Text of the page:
Tobbe: The album has gotten great reviews
and a great response from what I have seen. Do you guys check out the
reviews and the fans' reaction?
Emil: It's things you keep one eye open for and
it's always fun to get good response. Then there's also bad reviews
that gets to you a little. Still it's fucking fun that the overall reception
has been great. We really didn't know what to expect. I mean, we started
with this material a long time ago and a few songs have been around
since maybe even before When Eden Burns, so this situation feels really
Tobbe: What's fascinating in your music
is that your choruses have great impacts. Even if the music is intense,
you find great vocal melodies on top. Is this something you put extra
Emil: Yes, certainly. We think it should be
fucking intense, but still you should be able to sing along and go crazy.
So we work hard on the choruses to find the right arrangements. It should
work live and not only in the studio. You don't have to create advance
stuff just for the sake of it. It's much more fun to have a good vocal
melody and then do more fun things in the actual music in the background.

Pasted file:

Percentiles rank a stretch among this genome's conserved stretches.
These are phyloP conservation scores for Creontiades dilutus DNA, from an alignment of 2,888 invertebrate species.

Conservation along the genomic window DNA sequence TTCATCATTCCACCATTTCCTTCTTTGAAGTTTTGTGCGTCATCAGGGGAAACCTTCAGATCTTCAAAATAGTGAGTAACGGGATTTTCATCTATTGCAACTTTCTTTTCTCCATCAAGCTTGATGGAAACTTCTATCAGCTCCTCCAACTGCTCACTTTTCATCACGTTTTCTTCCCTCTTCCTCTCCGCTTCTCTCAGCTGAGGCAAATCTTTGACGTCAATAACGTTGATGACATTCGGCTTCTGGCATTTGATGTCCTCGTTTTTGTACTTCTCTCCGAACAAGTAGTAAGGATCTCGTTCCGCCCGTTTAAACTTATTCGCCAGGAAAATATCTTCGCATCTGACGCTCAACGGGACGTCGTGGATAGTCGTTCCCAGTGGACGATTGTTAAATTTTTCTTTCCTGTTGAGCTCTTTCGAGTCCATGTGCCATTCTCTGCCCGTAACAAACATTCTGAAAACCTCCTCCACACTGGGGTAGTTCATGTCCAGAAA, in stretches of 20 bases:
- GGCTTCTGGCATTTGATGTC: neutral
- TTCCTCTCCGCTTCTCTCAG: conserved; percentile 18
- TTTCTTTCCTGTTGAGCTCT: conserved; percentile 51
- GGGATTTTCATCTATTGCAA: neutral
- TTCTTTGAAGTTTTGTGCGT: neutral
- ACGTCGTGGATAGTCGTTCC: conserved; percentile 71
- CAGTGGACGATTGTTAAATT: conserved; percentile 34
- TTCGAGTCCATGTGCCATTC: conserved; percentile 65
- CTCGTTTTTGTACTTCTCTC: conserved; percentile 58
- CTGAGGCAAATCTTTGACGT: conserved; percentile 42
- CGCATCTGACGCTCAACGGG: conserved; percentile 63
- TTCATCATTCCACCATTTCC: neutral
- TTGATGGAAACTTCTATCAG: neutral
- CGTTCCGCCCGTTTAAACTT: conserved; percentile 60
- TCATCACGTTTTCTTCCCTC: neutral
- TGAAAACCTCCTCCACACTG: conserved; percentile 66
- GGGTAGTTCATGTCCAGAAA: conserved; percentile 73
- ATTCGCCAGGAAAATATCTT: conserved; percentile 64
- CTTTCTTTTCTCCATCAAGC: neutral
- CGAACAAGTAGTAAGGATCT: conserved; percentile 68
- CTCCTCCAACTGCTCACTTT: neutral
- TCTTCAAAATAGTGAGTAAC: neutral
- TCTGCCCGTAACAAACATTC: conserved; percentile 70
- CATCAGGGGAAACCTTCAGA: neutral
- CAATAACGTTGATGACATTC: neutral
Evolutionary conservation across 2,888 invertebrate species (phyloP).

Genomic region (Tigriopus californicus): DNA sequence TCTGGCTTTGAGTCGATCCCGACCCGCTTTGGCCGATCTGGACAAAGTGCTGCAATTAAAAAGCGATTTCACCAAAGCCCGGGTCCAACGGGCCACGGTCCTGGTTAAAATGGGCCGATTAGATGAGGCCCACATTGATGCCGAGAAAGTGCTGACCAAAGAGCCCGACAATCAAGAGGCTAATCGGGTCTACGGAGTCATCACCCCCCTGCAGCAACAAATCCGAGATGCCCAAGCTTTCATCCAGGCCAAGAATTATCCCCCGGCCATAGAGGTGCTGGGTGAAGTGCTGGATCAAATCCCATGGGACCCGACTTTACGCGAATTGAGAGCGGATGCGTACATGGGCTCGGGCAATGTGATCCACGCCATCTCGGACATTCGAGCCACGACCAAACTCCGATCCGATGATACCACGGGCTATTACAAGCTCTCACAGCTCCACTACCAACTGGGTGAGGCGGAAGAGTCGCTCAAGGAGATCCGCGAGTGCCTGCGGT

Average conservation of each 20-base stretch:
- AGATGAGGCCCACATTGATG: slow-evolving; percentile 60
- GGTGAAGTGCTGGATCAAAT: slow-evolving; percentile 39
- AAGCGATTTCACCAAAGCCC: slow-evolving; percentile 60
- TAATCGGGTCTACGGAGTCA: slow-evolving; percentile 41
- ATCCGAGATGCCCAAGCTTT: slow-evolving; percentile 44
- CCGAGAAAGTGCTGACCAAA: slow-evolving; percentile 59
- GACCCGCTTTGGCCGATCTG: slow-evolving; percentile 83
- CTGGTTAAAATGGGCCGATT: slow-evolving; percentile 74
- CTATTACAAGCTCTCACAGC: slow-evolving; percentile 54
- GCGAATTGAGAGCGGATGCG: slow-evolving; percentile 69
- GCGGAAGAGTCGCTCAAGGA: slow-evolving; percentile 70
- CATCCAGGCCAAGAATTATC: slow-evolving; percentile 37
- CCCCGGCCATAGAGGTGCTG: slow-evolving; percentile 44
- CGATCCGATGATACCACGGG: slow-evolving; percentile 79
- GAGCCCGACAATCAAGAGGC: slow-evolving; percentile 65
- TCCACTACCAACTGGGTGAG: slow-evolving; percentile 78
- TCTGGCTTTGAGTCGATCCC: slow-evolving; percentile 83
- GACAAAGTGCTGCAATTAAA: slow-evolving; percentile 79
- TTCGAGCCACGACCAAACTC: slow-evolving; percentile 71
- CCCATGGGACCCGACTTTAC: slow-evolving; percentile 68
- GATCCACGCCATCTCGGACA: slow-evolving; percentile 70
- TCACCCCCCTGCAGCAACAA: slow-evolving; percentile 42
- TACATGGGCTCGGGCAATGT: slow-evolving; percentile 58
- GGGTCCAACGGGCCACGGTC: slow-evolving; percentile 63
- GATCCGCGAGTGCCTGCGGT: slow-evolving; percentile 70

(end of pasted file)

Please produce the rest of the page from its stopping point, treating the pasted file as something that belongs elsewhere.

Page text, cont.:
We've already mentioned that you send things to each other and a little
about the choruses, but how do your songs progress from a first idea and
Emil: It's a fucking long process sometimes.
It usually begins with that I or Effe has an embryo, so to speak, and
maybe a pre-verse and some riffs here and there. We send those things
to each other and see if we can add something to his or my work. When
we have like a half or three fourths of a song done with a chorus and
so, musically, Jens, Effe and I sit down together and brainstorm the
song's melodies and lyrics. We try some basic arrangements and work
the vocals up to its chorus and then start to work with that to get
a hook or something. We try to build a song as it goes and we work a
lot with vocal harmonies and different choir arrangements. What the
hell do we do then? It just continues, we finish the shit. Sometimes
it's easy and sometimes we change riffs thousands of times. Anyway it's
very fun when things come together and worth all the time spent.
Tobbe: You earlier told me about trouble
with labels and other things, so what do you guys personally do to make
the wheels spin as much as possible again?
Emil: We sit on our couches and drink wine and
wait for better times. No, we have started to plan a European tour that
hopefully will come to life during this fall. Perhaps we're a little
late, but we have started to look for some booking agents for festivals.
But it is like it is, like with most people. We have jobs and other
shit to take care of and we haven't got so much time and in particular
no money to be away for 8 months on tour in a van. We will have to try
to compress our schedule as much as possible and simply go to the most
important places, and play the shit out of people.